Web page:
The disagreement has put stamp collecting and the entire process for choosing a stamp in the news. The news reports also raise the issue of the future of stamps. Stamp collecting is seen by some as a dying hobby, as fewer young Americans participate. The stamp controversy actually underscores a larger Postal Service dilemma: How does it stay relevant among a generation that doesn’t really think too often about stamps or even hard copy communications? The postmaster general, for one, has said the Postal Service needs to start thinking differently. In an interview with the Washington Post, he said the agency “needs to change its focus toward stamps that are more commercial” as a way to increase revenue to compensate for declining mail volume as Americans switch to the Internet.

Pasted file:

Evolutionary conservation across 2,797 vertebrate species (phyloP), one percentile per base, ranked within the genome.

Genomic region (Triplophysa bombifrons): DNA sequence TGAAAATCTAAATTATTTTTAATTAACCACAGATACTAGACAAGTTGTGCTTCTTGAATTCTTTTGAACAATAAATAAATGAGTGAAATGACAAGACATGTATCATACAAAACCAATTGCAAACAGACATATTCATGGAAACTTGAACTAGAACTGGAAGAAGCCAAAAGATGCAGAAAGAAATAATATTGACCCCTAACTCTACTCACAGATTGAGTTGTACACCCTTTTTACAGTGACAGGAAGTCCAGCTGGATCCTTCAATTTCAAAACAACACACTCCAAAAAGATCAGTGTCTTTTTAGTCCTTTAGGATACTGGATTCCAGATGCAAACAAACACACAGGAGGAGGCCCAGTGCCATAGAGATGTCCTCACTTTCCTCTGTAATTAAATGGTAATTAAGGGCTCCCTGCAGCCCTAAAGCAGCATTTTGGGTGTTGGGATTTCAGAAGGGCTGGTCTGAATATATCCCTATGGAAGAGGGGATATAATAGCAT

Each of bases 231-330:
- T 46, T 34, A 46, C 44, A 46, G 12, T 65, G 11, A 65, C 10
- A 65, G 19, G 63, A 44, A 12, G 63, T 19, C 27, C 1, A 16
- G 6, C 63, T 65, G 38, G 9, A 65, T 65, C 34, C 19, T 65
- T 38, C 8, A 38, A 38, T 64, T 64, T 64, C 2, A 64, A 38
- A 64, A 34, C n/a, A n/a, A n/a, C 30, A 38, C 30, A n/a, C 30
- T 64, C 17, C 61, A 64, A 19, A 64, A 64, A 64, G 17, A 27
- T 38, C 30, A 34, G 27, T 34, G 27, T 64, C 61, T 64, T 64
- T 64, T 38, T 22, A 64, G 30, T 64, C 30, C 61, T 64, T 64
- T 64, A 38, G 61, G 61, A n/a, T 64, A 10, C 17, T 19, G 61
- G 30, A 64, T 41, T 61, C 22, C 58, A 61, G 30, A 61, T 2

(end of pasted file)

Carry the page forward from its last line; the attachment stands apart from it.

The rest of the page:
Tell us what you think:

    • Should the Postal Service market stamp images that focus on a younger audience in hopes of reaching beyond traditional collectors and generating sales?
    • Should the Postal Service be allowed to develop themes and images that do not focus on American heritage for the sake of sales?
    • Or, should stamps be works of art and pieces of history and not based on fads or celebrities?
    • What stamp images would you like to see?